Another performance issues we solved was shimmers optimization. We replaced the implementation done with <rte-code>Animated Gradients<rte-code> and replaced it with <rte-code>NativeShimmers<rte-code>. This action improved rendering of shimmers by over 60%. But we didn’t stop there. Further optimization with the <rte-code>MaskedView<rte-code> approach allowed us to reach a final 88% improvement. 

And last but not least, we calculated Animated styles only for already mounted components. We optimized the mounting time for each Chat message by 40%

Slow load times on chats for subsequent visits

The Android Fragment of the React Native Chat screen wasn’t reused when the user came back from the home tab to the chat. That resulted in unnecessary re-mounting of the whole screen. 

That change resulted in subsequent navigation to chat screen being instant. 

Frame junk when scrolling chat screen

Another performance aspect we wanted to improve was frame junk when scrolling. We encountered this problem while profiling chat screen. To make the experience more user-friendly, we decided to implement Flashlist instead of Flatlist. We enhance the chat screen to 21 FPS on low-end devices

Slow parsing of crypto-nodes

In Dream11 app, the <rte-code>SendBird<rte-code> data is parsed into models. The models used a lot of resources and included decrypting data using <rte-code>crypto-js<rte-code>. 

To solve this issue, we introduced <rte-code>rect-native-quick-crypto<rte-code> the time to parse improved by 90% on a real device

Slow parsing of data models

As explained above, data from <rte-code>sendBird<rte-code> was parsed into models. These models were associated with each item in the list. As the models were bloated with unnecessary data, we analysed them and removed the data models didn’t need to operate. As a result, we observed a decrease in the component mounting time.

Key Optimization Gains

The optimization introduced by our team directly impacted user experience. We were able to address the issues that we uncovered during the performance analysis phase. 

The key gains included:

  • up to 500% quicker parsing of crypto models, thanks to switching to more performant modules. 
  • 50% faster rendering time for chats. We were able to achieve it by simplifying logic. 
  • up to 50% quicker load times for chats on subsequent visits, thanks to optimized memoisation. 
  • decreasing shimmer render time by 88% due to using <rte-code>MaskedViewNativeShimmer<rte-code> approach. 
  • up to 18% less frame junk when scrolling by using Native Stack Navigator and Flashlist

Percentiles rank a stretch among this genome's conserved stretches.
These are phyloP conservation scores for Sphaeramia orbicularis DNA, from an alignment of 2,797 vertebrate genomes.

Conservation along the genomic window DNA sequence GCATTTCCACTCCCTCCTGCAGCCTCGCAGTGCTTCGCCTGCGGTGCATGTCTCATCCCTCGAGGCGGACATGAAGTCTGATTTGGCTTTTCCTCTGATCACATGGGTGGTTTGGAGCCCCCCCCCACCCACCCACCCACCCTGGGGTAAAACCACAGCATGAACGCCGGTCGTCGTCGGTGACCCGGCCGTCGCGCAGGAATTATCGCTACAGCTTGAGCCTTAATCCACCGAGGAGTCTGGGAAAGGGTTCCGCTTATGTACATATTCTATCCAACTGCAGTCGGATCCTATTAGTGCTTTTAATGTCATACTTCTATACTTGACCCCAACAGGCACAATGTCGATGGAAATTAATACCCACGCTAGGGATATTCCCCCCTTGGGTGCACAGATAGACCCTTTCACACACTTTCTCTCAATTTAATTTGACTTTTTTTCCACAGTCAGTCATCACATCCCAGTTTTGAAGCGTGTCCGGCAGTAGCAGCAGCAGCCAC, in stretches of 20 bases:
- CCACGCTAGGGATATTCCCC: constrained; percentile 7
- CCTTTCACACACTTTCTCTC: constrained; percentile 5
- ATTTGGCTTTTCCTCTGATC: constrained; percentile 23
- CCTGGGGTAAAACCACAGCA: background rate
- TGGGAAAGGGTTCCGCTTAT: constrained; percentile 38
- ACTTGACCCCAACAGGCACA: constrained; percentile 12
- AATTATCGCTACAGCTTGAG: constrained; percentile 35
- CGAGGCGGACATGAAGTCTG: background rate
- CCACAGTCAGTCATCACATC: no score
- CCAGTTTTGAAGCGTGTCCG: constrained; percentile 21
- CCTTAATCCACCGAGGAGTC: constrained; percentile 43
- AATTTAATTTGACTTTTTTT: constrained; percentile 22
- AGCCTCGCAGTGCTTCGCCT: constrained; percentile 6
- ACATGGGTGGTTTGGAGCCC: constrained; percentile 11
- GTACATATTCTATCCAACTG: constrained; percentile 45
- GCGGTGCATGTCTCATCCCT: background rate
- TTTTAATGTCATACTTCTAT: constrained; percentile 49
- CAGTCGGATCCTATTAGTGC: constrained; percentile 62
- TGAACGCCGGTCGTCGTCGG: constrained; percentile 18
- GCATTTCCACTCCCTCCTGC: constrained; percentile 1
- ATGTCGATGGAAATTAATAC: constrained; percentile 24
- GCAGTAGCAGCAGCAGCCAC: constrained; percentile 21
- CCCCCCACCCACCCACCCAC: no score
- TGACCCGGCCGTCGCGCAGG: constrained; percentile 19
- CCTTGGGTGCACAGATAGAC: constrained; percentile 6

Delivering the library

Before developing components, we received mockup designs created in Figma and acceptance criteria for each element

an image showing custom UI library components

Using the Figma models and acceptance criteria, we refined the tasks. The Dream11 team was available to dispel any doubts. 

We divided the project into four parts:

  • Setup,
  • Design foundations, 
  • Development of the components, and
  • Testing
an image showing custom UI library components

First, we set up a fork based on the React Native Paper library.

To automate the integration of the code written by two of our React Native developers, we set up continuous integration. The code was always up to date regardless of who was working on the project. 

Finally, we set up a Storybook to test the components. 

In the second part, we developed the basis of the design – color, layout, and typography. 

Once we had the basics down, we started working on the UI library components. 

The components we developed included:

  • AppBar,
  • TextField.
  • Button,
  • Icon Button,
  • Toast, which included animation and swipe-to-dismiss,
  • Match Status,
  • Search, and
  • many more!
an image showing custom UI library components

After development, we performed unit, integration, and accessibility tests and ran the storybook stories for every component. 

We presented finished components during demo sessions to Dream11’s key stakeholders. During the meetings, we received feedback and implemented it later on. But, because we got comprehensive explanation and acceptance criteria initially, most components were accepted on the first try. 

More performant app and time and cost-efficient solution for future development

As a result of our partnership, Dream11 now has a performant app that fulfills the needs of its end-users. Sports fans with low-end Android devices enjoy a smoother and faster chat. The performance improvement directly impacts business metrics, such as churn rate or new customer acquisition. 

Moreover, a UI component library tailored to their needs. The in-house team can develop the app faster, thus reducing the costs of building new screens. Moreover, the users can enjoy an improved user experience as buttons and other components behave consistently across the app.

The challenges we’ve solved so far